Monday, July 9, 2007

On the Explosion of New Medical Schools Nationally
and The Possibility of a New One Locally

When the University of St. Thomas and Allina first announced that they were exploring the possibility of a new medical school, Mr. B. was surprised. No doubt the administration at BigU was also surprised and perhaps a little worried?

Mr. B. noted in the announcement by UST that a Pittsburgh consulting firm, with local offices in Minneapolis, Tripp Urbach (TUBA) had been retained for the purpose of a feasibility study.

A little web checking ensued.

From the Tripp Urbach website:

“The Tripp Urbach consultants deliver premium customized market research, strategic planning and economic analysis to a broad range of client partners. Since 1990, Tripp Umbach’s accomplished and seasoned research teams have been providing the essential tools and solutions its clients need to compete and succeed in their specific business environments.”


Their client list is quite impressive and includes some heavy, heavy, hitters such as:

The Cleveland Clinic, University of Pittsburgh Medical Center, Mass General, The Mayo Clinic, The Ohio State University Medical Clinic, Lenox Hill Hospital, Children’s Hospital Pittsburgh, Children’s Hospital Boston, Children’s Hospital Chicago, a raft of other tony places and interestingly enough, The University of Minnesota Medical Center.

Noteworthy non-medical school academic clients include: Carnegie Mellon, Cornell, Penn, Virginia, Penn State, Ohio State, North Carolina, Arizona, Michigan State, Pitt, and, interestingly enough, the University of Minnesota.

With a consulting firm such as TUBA, perhaps St. Thomas doesn’t feel that the 150 years of medical school experience that BigU brags about is necessary for them to consult? Especially since BigU itself, as well as its Medical Center, goes to TUBA for advice. Our neighbors at St. Thomas are very smart, they have their own business school and appear to have hired a top notch consulting firm. Perhaps BigU's kvetching at this point appears patronizing? ("Why haven't they consulted us, we have 150 years of experience?" to approximate public statements by our administration.)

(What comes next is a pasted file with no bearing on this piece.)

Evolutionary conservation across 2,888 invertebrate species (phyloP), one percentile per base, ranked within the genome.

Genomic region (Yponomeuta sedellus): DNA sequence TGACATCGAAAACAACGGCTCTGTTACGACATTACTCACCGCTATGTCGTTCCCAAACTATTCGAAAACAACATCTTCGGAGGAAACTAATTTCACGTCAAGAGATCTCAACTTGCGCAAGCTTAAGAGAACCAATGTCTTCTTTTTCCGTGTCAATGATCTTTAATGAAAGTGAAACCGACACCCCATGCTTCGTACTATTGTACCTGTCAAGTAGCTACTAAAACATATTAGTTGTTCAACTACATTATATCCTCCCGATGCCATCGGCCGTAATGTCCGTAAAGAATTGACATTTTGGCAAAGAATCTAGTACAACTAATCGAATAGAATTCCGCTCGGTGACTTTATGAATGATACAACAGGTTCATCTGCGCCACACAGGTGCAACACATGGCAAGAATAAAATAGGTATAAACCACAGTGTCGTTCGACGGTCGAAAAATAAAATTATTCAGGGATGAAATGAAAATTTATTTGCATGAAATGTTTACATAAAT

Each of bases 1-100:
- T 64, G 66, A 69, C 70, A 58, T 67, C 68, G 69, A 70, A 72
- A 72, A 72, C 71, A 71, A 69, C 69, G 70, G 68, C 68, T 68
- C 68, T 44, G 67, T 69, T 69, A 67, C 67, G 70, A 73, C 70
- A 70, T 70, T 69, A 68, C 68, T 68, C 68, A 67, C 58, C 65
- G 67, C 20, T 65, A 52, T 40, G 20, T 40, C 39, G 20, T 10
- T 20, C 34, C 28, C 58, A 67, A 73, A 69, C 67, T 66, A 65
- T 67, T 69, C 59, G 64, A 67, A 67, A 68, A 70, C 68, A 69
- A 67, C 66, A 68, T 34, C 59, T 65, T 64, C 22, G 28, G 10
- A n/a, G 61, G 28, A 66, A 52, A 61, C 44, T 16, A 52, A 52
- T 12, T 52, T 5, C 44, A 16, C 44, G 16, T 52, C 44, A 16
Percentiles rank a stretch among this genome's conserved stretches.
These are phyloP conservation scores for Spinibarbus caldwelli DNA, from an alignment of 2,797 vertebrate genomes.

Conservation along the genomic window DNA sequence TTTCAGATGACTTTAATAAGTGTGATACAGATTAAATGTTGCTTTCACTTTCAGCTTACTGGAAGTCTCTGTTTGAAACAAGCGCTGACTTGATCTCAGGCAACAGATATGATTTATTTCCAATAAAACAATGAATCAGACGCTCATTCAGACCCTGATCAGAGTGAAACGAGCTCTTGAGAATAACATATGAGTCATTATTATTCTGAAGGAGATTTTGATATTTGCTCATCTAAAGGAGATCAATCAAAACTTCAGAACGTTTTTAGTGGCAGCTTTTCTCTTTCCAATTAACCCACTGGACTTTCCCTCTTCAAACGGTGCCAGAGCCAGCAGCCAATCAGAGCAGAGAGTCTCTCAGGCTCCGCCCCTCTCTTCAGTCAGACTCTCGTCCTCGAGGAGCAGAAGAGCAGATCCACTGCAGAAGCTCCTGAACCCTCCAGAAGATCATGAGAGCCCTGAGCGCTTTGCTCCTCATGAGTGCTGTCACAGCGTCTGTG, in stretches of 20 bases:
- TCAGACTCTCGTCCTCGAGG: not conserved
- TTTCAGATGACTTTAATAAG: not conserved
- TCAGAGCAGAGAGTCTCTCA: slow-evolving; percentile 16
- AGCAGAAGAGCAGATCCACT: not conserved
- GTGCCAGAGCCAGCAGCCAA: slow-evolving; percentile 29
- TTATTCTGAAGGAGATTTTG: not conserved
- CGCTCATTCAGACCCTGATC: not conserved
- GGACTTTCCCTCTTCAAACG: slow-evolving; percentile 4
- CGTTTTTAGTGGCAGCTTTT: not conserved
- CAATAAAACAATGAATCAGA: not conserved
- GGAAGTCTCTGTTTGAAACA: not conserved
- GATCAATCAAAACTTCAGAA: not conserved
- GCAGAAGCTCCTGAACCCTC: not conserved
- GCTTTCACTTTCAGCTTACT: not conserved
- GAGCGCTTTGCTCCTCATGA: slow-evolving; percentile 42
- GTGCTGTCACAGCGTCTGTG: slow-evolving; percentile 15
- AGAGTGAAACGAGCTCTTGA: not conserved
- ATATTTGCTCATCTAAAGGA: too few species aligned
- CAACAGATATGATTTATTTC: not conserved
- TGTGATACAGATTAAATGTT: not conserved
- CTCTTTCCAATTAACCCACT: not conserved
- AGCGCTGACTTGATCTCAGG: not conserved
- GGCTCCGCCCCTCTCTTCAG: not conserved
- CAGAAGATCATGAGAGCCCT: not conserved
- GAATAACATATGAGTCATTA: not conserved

Now our leaders at BigU are famous for getting in bed with consulting firms or business school theoreticians. The way this game works is that first you decide what you want and then solicit the appropriate consultant. They tell you what you want to hear and you then go about doing it. Once they know what you want, they can even give you an economic rationalization for it. If things don’t turn out quite right, you can always blame the consultants. Or better yet, just declare the results a success, hope that no one notices, and move on.

The infamous attempt to destroy tenure via the process known as reengineering was the result of a dalliance with the Hammer/Champy crew. Driven to Discover is a commercially inspired enterprise. OurLeader finally let it drop that we are in the middle of a Kotter-inspired change mission. Kotter is a former Harvard Business School type who has decided to live off the gullible in both traditional business and in the business that education has become.

The other development that Mr. B. stumbled upon was the great number of new medical schools on the horizon. Dr. Cerra is correct that the osteopaths are responsible for some of this, but there are plenty of new allopaths (MD’s) on the horizon, much to the delight of premed wannabes and to the consternation of those already in the system who apparently fear the economic competition.

The driving force for most of these new med schools seems to be the production of family practice and internal medicine docs of the type that directly treat patients, or perhaps I should say customers?

There seems to be a feeling that we have enough specialists and researchers, but that general practice docs are in short supply. Given the agonizing experience of most of us in the clinic, perhaps there is actually something to this?

Now, as we are starting to learn at BigU, the usual behavior of the current administration, when there are problems that have been neglected in the past, is to point in some other direction and make a lot of noise.

BigU effectively axes General College, a place with high minority enrollment: “In order to keep minority enrollment up, we’re going to have to cut out of state tuition. That way we can enroll minority students from Illinois, or California, or Florida.”

BigU is at the bottom of the BigTen: “We are going to become one of the top three public research universities in the world.”

We have a shortage of family practice physicians: “The answer is not to turn out more doctors, we need to develop ‘quarterbacks’ for the healthcare system, like pharmacists or nurse practitionsers.”

Medical school tuition at BigU is obscene - the highest of any public university in the country: “We didn’t want to do this, but the legislature made us.”

Good leaders recognize problems early on and do something about them...

Eventually, though, BigU will get dragged, kicking and screaming, into facing and hopefully solving some of our problems. Maybe a kick in the pants from St. Thomas/Allina is not such a bad thing?

Maybe BigU’s medical school should cede the family practice business to St. Thomas and concentrate on turning out specialists and MD/PhDs? As the St. Thomas folks say, they don’t want to compete, just complement.

After all, no one ever became one of the top three public research universities in the world by turning out family practitioners, did they?


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